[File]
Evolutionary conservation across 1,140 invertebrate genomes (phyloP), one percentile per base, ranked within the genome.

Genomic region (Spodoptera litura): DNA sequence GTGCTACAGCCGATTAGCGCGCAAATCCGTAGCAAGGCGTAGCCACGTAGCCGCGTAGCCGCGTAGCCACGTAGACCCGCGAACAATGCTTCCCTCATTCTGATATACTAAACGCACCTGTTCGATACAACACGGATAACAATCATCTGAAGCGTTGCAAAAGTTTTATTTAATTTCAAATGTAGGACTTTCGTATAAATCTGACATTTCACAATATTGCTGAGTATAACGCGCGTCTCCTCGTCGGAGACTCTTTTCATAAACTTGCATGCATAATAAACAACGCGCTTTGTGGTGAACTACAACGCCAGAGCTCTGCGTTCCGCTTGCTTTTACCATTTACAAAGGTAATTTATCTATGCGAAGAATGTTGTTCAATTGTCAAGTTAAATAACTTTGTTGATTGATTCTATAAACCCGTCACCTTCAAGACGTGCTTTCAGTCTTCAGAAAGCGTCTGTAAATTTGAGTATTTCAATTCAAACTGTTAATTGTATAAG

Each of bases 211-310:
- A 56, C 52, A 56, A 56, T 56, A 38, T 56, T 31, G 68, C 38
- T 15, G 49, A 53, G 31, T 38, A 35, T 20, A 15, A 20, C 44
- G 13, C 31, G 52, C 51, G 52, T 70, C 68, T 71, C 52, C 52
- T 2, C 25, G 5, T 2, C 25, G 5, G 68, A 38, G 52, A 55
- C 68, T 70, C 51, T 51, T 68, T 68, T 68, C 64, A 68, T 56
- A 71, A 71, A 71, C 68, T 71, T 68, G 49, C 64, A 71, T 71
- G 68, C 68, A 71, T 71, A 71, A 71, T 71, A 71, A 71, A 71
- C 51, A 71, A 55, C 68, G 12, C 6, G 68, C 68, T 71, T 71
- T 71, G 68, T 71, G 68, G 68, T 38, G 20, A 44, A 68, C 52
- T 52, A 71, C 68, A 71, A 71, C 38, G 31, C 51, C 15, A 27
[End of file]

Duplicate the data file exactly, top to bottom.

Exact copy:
Evolutionary conservation across 1,140 invertebrate genomes (phyloP), one percentile per base, ranked within the genome.

Genomic region (Spodoptera litura): DNA sequence GTGCTACAGCCGATTAGCGCGCAAATCCGTAGCAAGGCGTAGCCACGTAGCCGCGTAGCCGCGTAGCCACGTAGACCCGCGAACAATGCTTCCCTCATTCTGATATACTAAACGCACCTGTTCGATACAACACGGATAACAATCATCTGAAGCGTTGCAAAAGTTTTATTTAATTTCAAATGTAGGACTTTCGTATAAATCTGACATTTCACAATATTGCTGAGTATAACGCGCGTCTCCTCGTCGGAGACTCTTTTCATAAACTTGCATGCATAATAAACAACGCGCTTTGTGGTGAACTACAACGCCAGAGCTCTGCGTTCCGCTTGCTTTTACCATTTACAAAGGTAATTTATCTATGCGAAGAATGTTGTTCAATTGTCAAGTTAAATAACTTTGTTGATTGATTCTATAAACCCGTCACCTTCAAGACGTGCTTTCAGTCTTCAGAAAGCGTCTGTAAATTTGAGTATTTCAATTCAAACTGTTAATTGTATAAG

Each of bases 211-310:
- A 56, C 52, A 56, A 56, T 56, A 38, T 56, T 31, G 68, C 38
- T 15, G 49, A 53, G 31, T 38, A 35, T 20, A 15, A 20, C 44
- G 13, C 31, G 52, C 51, G 52, T 70, C 68, T 71, C 52, C 52
- T 2, C 25, G 5, T 2, C 25, G 5, G 68, A 38, G 52, A 55
- C 68, T 70, C 51, T 51, T 68, T 68, T 68, C 64, A 68, T 56
- A 71, A 71, A 71, C 68, T 71, T 68, G 49, C 64, A 71, T 71
- G 68, C 68, A 71, T 71, A 71, A 71, T 71, A 71, A 71, A 71
- C 51, A 71, A 55, C 68, G 12, C 6, G 68, C 68, T 71, T 71
- T 71, G 68, T 71, G 68, G 68, T 38, G 20, A 44, A 68, C 52
- T 52, A 71, C 68, A 71, A 71, C 38, G 31, C 51, C 15, A 27